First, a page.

Visitor Information

Visitors heading to Tonga are in for a delightful surprise. From discovering natures beauty to diving to the depths of the crystal-clear waters, the Kingdom of Tonga is a delight for all of it’s visitors.

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The Magic Kingdom of Tonga

History

The history of Tonga stretches back over 3,000 years, starting with the migration of the Lapita people from Southeast Asia. The islands were then visited by Captain Cook in 1773, who was so taken with the friendliness and warmth of the locals that he named the Kingdom ‘The Friendly Islands’. To this day history is still seen scattered around the islands in the churches, villages, markets, and local art and handicrafts.

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Culture

The traditional Polynesian monarchy dates back many centuries ago, but Tongan culture and traditions are still very much alive today.  Experience a truly authentic slice of Polynesia culture by visiting local villages and markets, sampling the well-known traditional herb; Kava, or visiting a church on a Sunday.

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Nature

Named the ‘Crown Jewel of the South Pacific’, Tonga is known for its white sandy beaches, stunning landscapes, beautiful flora and clear waters throughout the islands. Discover sandy white beaches, colourful reefs, active volcanoes and an abundance of wildlife that inhabit these 170 islands. Bird watchers can enjoy a variety of species of birds such as Pacific Swallows, White-collared -Kingfishers, Pacific Black Ducks and even rare-sightings of the Grey Noddies, located on the southern side of Tonga.

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Weather

Tonga is known for its all year-round weather, with winter only bringing a slight chill in the early afternoon. This perfect weather is ideal for all watersports, with clear waters great for a spot of swimming, diving or snorkelling. December to April is hot, humid and rainy, with the hottest months in February and March. May to November offers cool and relatively dry weather.  Click here for more information on weather in Tonga.

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Tongatapu

Tongatapu, known as the ‘Sacred South’, is the main island of Tonga and the launch pad for exploring many of the other islands that surround the Kingdom. Nuku’alofa, the capital of Tongaputa, and the hub for international arrivals, is located on the north coast, and is filled with long stretches of white beaches, charming cafes, and ancient churches. You may even see a few pigs roaming around if you’re lucky.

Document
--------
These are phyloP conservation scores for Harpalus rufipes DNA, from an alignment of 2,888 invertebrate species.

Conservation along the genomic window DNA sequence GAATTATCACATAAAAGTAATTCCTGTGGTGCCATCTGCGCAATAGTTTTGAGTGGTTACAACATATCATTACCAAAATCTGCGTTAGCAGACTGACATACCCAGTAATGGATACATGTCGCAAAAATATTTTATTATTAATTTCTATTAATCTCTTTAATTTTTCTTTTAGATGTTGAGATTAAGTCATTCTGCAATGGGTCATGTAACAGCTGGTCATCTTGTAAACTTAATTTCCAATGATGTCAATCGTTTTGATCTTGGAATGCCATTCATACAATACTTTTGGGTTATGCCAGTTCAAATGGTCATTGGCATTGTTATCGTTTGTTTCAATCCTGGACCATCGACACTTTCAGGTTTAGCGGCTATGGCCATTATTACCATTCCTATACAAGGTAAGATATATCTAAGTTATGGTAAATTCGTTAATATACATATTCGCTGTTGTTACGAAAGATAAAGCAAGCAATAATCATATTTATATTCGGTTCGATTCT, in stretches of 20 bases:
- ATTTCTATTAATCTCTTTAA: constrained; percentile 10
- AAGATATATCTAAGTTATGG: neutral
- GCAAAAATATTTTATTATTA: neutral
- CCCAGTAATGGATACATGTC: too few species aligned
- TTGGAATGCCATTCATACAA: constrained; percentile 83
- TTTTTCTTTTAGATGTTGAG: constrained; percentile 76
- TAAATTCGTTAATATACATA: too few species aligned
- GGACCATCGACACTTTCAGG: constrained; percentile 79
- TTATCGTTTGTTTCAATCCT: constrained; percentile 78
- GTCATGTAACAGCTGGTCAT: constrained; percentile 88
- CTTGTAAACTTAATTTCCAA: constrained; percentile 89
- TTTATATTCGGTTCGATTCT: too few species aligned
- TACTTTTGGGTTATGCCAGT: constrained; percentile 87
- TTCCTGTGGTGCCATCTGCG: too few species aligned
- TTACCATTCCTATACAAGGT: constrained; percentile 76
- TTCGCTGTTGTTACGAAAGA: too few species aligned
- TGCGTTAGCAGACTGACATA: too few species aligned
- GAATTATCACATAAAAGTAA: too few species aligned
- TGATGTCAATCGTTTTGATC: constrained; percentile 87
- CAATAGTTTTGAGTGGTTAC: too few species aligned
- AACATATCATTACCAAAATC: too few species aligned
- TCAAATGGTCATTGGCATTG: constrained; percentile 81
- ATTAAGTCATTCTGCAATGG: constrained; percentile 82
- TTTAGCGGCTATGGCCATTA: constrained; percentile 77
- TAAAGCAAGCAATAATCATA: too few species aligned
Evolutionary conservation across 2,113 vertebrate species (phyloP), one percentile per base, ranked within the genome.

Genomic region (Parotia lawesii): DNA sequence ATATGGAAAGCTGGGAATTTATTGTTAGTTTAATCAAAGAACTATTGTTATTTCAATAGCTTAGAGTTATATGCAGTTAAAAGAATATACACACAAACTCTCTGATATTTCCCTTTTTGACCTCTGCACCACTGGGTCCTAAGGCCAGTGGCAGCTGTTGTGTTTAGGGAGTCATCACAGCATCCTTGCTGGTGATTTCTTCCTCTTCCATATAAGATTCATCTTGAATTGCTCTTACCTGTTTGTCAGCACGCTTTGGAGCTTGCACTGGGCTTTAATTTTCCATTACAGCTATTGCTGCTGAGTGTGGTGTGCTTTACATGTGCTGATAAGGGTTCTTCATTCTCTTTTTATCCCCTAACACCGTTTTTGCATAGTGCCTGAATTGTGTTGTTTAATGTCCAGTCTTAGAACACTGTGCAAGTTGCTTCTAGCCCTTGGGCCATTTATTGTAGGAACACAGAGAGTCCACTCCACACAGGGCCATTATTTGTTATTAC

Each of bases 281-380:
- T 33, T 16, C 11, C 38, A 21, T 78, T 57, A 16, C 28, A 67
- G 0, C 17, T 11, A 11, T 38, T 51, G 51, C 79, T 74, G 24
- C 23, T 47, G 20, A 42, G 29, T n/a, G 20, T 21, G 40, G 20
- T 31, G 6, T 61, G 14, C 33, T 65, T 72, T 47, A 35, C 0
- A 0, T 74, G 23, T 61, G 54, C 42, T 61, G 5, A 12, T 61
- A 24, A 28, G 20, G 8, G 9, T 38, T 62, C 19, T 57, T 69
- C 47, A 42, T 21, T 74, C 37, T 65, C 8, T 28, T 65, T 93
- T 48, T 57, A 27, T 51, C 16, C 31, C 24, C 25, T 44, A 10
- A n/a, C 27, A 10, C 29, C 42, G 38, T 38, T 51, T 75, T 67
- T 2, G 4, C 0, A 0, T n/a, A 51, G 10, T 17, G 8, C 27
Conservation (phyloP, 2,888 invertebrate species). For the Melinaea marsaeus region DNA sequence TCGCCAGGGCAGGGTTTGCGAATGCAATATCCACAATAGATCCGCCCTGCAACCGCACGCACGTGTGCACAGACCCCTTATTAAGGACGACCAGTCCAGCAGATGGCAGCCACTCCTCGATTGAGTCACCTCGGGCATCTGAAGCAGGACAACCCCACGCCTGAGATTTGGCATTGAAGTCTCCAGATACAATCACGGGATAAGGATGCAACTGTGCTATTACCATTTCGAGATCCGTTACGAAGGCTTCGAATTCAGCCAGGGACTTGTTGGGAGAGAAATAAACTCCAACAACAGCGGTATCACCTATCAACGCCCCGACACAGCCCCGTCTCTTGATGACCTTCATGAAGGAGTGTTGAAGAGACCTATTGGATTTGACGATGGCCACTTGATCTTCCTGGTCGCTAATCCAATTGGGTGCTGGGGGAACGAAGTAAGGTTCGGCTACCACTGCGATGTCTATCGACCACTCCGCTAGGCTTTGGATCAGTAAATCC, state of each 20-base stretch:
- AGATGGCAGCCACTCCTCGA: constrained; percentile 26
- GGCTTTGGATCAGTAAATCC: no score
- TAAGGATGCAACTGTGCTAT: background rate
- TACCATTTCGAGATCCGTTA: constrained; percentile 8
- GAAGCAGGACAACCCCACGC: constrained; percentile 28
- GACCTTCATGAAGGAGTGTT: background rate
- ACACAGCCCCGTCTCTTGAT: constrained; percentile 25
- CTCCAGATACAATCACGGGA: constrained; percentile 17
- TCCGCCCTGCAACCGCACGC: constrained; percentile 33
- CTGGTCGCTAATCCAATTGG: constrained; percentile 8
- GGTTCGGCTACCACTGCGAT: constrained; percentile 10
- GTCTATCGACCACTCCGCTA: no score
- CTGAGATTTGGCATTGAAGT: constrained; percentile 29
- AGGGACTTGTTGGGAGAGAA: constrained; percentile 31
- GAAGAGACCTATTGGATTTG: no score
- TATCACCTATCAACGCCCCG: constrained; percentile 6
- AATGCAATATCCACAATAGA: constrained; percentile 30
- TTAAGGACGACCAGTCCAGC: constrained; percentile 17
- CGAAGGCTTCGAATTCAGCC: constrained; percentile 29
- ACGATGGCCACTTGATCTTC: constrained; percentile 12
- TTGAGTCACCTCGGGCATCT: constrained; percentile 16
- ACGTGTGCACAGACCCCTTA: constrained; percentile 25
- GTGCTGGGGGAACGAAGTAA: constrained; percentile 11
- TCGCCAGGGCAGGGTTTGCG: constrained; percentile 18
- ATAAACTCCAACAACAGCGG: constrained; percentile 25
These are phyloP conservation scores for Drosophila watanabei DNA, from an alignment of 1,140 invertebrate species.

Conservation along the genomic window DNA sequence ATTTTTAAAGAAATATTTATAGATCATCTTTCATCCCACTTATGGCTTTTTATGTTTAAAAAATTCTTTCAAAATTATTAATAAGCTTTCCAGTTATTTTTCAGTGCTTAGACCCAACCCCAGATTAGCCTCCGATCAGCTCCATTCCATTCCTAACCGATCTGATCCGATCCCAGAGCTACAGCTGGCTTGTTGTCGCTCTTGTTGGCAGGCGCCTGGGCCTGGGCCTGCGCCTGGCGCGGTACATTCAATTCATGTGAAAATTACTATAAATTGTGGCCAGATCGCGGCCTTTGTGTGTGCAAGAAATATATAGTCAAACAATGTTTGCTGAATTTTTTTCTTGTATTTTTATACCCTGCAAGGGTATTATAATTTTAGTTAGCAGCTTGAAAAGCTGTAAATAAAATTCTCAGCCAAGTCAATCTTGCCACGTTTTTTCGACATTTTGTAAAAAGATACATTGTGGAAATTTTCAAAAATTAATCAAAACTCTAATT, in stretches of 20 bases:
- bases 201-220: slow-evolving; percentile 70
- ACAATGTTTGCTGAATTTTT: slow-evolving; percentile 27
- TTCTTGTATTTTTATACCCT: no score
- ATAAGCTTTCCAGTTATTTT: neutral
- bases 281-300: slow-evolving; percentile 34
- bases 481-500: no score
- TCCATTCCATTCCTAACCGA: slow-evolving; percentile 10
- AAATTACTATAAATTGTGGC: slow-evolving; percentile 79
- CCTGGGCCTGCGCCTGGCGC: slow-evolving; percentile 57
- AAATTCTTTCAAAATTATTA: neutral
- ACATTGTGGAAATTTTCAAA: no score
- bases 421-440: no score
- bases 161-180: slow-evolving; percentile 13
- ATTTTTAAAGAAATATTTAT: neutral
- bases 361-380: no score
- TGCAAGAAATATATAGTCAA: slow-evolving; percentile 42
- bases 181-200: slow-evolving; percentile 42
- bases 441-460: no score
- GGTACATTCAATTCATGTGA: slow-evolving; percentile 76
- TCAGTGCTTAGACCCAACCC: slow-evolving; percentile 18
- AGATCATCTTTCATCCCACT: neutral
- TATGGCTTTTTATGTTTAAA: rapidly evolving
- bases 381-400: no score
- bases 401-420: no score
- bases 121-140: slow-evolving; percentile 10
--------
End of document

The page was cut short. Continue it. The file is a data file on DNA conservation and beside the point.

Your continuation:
‘Eua

Hilly and covered in lush rainforest, ‘Eua’s combination of breathtaking beauty and rugged, idiosyncratic landscapes is the perfect destination for travelers. A concise seven-minute flight links Tongatapu to the island of ‘Eua on its southeastern tip, world’s shortest commercial airline flight.

Ha’apai

If you’re looking for off-the-beaten-path experiences, then look no further then Ha’apai, a central island group consisting of 62 islands. Isolated, uninhabited and undiscovered, this tropical paradise is filled with shallow lagoons, deserted beaches, vibrant reefs, giant volcanoes and breaching whales. Travellers can fill in their day with endless activities such as hiking, snorkelling, kayaking or even horseriding along the white sandy beaches.

Vava’u

Truly unspoiled, this remote group of islands are dotted along the  Kingdom of Tonga, and offer year-round climate suitable for snorkelling, swimming, sailing and diving. Surrounded by crystal clear water, these 61 islands offer an abundance of activities in and out of the water. For those sailing around the South Pacific,  Neiafu, is a popular spot to dock your yacht, allowing you to explore more of  Vava’u Islands natural beauty.

Niuatoputapu

Niuatoputao is a flat coral island situated furthest north within the Kingdom of Tonga. Located between Vava’u and Samoa, this ‘sacred island’ is mostly remote and underdeveloped with a noticeably warmer temperature than the other parts of the Kingdom, especially in the southern end.

Niuafo’ou

Niufo’ou,  located about 100km west of  Niuatoputapu, is one of the world’s most remote islands. From a birds-eye view, this volcanic rimmed island could be compared to a floating donut.  The coastline is rocky and steep, with few black sandy beaches.  Niuafo’ou, together with  Tafahi  &  Niuatoputapu  island are referred to as the  Niuas.